The following Volumes are now ready—
- THOMAS CARLYLE. By Hector C. Macpherson.
- ALLAN RAMSAY. By Oliphant Smeaton.
- HUGH MILLER. By W. Keith Leask.
- JOHN KNOX. By A. Taylor Innes.
- ROBERT BURNS. By Gabriel Setoun.
- THE BALLADISTS. By John Geddie.
- RICHARD CAMERON. By Professor Herkless.
- SIR JAMES Y. SIMPSON. By Eve Blantyre Simpson.
- THOMAS CHALMERS. By Professor W. Garden Blaikie.
- JAMES BOSWELL. By W. Keith Leask.
- TOBIAS SMOLLETT. By Oliphant Smeaton.
- FLETCHER OF SALTOUN. By G. W. T. Omond.
- THE BLACKWOOD GROUP. By Sir George Douglas.
- NORMAN MACLEOD. By John Wellwood.
- SIR WALTER SCOTT. By Professor Saintsbury.
- ROBERT FERGUSSON. By A. B. Grosart.
- MUNGO PARK. By T. Banks Maclachlan.
- DAVID HUME. By Professor Calderwood.
- WILLIAM DUNBAR. By Oliphant Smeaton.
- SIR WILLIAM WALLACE. By Professor Murison.
THE MEMORY OF
THE COMRADES AND HELPERS
SIR WILLIAM WALLACE
MEN OR WOMEN
DISTINGUISHED OBSCURE OR NAMELESS
Quod de re publica non desperassent
'My son, I tell thee soothfastlie,
No gift is like to Libertie;
Then never live in slaverie.'
'For Freedom's battle, once begun,
Bequeath'd by bleeding Sire to Son,
Though baffled oft, is ever won.'
'The ignorance of some otherwise well-informed persons respecting the claims of Wallace as a national patriot,' wrote Dr. Charles Rogers, 'is deplorable.'
The documentary authorities are, indeed, fragmentary, and exceptionally perplexing. Some are clearly trustworthy; many are conflicting, dissimulatory, falsified, false, biassed in all degrees, and full of inference and hearsay set forth in the guise of indubitable fact. The researches of English historians—even when they happen to be Scotsmen—have not yet rendered further investigation superfluous.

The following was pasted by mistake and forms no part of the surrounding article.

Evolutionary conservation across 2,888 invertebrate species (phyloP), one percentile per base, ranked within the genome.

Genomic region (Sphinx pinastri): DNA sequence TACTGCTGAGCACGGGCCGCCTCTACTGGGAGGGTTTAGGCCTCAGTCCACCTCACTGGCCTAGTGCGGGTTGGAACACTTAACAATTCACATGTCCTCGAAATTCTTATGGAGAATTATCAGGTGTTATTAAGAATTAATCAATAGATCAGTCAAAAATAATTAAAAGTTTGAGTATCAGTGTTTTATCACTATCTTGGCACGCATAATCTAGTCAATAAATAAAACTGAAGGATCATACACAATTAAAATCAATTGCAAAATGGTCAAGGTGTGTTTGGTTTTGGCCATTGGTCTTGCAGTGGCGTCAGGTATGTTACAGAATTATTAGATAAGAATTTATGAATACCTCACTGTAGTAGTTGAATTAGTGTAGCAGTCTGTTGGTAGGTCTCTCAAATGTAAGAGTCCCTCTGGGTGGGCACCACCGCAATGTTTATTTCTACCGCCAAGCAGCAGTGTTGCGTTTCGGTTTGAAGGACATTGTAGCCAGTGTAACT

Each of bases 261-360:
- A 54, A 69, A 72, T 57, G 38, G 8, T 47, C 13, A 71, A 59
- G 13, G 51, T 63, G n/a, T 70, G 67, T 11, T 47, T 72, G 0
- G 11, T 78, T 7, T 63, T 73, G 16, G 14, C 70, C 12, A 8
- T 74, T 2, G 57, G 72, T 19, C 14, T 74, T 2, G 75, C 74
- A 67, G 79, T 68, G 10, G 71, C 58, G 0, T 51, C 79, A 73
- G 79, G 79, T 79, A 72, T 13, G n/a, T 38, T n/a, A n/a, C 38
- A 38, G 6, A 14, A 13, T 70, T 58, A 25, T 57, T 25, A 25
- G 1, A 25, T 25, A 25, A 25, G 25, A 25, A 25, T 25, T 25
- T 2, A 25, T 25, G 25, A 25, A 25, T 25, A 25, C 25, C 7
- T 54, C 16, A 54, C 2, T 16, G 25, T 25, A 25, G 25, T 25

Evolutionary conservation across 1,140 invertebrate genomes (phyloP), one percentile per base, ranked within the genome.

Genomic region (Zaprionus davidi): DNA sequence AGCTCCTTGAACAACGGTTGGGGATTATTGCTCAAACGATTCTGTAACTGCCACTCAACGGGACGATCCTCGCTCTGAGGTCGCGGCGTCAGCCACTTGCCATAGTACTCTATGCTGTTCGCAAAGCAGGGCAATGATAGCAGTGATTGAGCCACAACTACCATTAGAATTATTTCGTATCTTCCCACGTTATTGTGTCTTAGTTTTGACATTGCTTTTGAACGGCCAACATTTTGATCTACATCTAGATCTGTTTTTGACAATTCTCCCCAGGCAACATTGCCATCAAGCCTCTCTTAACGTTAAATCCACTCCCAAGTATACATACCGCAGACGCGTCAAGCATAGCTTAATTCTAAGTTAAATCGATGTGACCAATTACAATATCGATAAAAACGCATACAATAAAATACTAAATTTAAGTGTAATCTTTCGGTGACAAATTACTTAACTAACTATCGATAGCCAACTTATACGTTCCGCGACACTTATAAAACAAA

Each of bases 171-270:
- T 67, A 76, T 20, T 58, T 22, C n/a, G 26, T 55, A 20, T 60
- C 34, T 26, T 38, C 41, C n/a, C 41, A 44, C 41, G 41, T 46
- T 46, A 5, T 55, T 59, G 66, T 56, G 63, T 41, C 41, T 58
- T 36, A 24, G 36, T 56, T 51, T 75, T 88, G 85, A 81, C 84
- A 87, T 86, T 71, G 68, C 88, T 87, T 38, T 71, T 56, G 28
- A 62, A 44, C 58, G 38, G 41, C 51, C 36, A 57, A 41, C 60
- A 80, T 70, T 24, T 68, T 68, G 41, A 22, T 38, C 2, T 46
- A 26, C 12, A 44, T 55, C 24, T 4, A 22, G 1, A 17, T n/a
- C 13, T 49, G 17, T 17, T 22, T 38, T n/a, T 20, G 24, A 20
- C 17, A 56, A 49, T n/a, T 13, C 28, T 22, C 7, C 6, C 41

The fact is, that a large critical undertaking must form the basis of any adequate account of Wallace. In a brief narrative the writer must resign himself to the simple if somewhat perilous course of telling his story as it has shaped itself in his mind during perusal of the available authorities, with but occasional and slight indications of the shaping process.
The noble poem of Blind Harry, thanks largely to the ingenium perfervidum of the minstrel himself, has been much—we may say wholly—discredited as history. Harry has been very cavalierly dealt with, however; it is more by a grin than otherwise that he has been vanquished. Stevenson's tentative protest is here emphasised. For the present sketch, however, Harry is used rather by way of illustration than as a source of facts. He is cited without any claim to credence, except on grounds definitely specified. But such reservation is provisional, and conditioned by such rational criticism as may one day yet be applied. The citations in the text have been conservatively modernised. All students of Harry's poem owe their most grateful acknowledgments to Dr. James Moir and the Scottish Text Society.
One is reluctant to believe that there are no more references to Wallace still lying dormant in the muniment rooms of Scottish families. One is no less reluctant to suppose that any patriotic Scot would leave a solitary corner of his muniments unsearched for every possible glint of light upon the great man that has stood forth for six centuries, and will in all probability stand forth for ever, as incomparably the most heroic and most fateful figure in the history of Scotland—a Hero and a Patriot second to none in the recorded history of the nations.